“Thus an odour of sanctity surrounds the author of Egyptian Genesis, who is so like Moses, who prophesies Christianity, and who teaches a devout way of life in loving devotion to God the Father”
is the best sentence from this chapter to describe the general feelings of Hermes Trismegistus felt from both Lactantius and Ficino. This view persisted throughout history and is shown with its popularity through the renaissance and beyond.
In this chapter, Yates paraphrases the first treatise, Pimander (or Poimandres). She acknowledges the need to go about it imaginatively instead of just analytically, for the sake of fully understanding how these texts cemented themselves as foundational text of renaissance magic. She briefly explains Festugiere’s classifications of gnosis into pessimist and optimist, and notes that the Hermetica as the whole is often both of these, and that their contents are often inconsistent. She points out that Pimander is partly optimist and partly dualist gnosis.
After her summary, she goes on to explain Ficino’s linking of Mercurius to Moses, and the text of Pimander to that of Genesis. She notes how impressed Ficino was to the resemblances to Moses and not to Plato, and that this impression left such a mark that Ficino went on record in the Theologica Platonica his belief that Hermes Trismegistus may have, in fact, been Moses. She then draws attention to the ways the Mosaic and Egyptian Genesis’ differ, despite Ficino focusing on their similarities.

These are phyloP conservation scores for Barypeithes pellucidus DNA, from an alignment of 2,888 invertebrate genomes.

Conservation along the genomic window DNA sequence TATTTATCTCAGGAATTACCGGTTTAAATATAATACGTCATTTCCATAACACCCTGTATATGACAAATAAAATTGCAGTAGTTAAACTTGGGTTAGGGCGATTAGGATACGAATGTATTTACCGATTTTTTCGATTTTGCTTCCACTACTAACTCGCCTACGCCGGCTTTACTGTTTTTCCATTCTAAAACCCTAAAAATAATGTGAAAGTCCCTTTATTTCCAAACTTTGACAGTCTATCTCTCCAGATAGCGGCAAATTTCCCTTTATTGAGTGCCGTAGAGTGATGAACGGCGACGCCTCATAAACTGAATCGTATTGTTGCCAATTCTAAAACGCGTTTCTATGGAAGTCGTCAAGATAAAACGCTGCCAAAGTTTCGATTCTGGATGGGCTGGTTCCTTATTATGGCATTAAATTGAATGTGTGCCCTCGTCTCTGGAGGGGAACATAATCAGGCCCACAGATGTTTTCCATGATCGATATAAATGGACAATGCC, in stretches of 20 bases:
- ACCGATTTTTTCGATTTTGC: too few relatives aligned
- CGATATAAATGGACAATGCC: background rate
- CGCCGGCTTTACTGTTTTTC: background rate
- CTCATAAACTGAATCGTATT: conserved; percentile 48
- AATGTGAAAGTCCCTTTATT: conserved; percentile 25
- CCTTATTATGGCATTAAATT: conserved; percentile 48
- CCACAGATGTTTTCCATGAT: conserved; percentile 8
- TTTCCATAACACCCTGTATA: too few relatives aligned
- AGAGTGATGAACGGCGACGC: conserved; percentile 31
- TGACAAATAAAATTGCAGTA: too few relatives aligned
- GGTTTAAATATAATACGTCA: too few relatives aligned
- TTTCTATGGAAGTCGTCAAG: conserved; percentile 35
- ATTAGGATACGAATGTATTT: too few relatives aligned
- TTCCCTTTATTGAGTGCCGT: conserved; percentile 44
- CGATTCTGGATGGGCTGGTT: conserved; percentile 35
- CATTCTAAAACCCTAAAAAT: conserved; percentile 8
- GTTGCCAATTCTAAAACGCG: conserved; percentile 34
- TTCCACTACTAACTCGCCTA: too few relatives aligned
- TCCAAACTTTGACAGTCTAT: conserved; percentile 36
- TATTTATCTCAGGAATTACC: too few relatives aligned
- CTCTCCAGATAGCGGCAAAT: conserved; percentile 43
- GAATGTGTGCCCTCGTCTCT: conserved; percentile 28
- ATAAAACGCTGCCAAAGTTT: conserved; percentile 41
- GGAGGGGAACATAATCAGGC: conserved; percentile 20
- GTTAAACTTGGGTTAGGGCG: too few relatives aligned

Egyptian regeneration (Corpus Hermeticum XIII; dualist gnosis):
Tat speaks to his father, Tristmegistus, about learning the doctrine of regeneration. We’re introduced to the 12 punishments, their link to the zodiac, and the 10 powers that cancel these punishments out. Yates says that Festugiere compares this regeneration with the ascent through the spheres in Pimander. This section ends on a few lines from The Hymn of Regeneration (The Secret Hymn), the latin appendix of punishments and powers, and speculation that Ficino found this portion of the Hermeticum to echo these words from John: “In Him was life; and the life was the light of men,” and to as many as received them “to them gave He power to become the sons of God.”
Egyptian Reflection of the Universe in the Mind. The Mind to Hermes. (Corpus Hermeticum XI; optimist gnosis):
In this treatise the Nous speaks to Hermes of the world being good for it is all of God. It talks of death not being the destruction of matter, but merely a transformation. Yates points out the differences of gnosis between this book and the previous book on Egyptian regeneration. She notes that the principle of world-reflection in the mind is found in both books despite the differences.
Egyptian Philosophy of Man and of Nature: Earth Movement. Hermes Trismegists to Tat on the Common Intellect. (Corpus Hermeticum XII; optimist gnosis):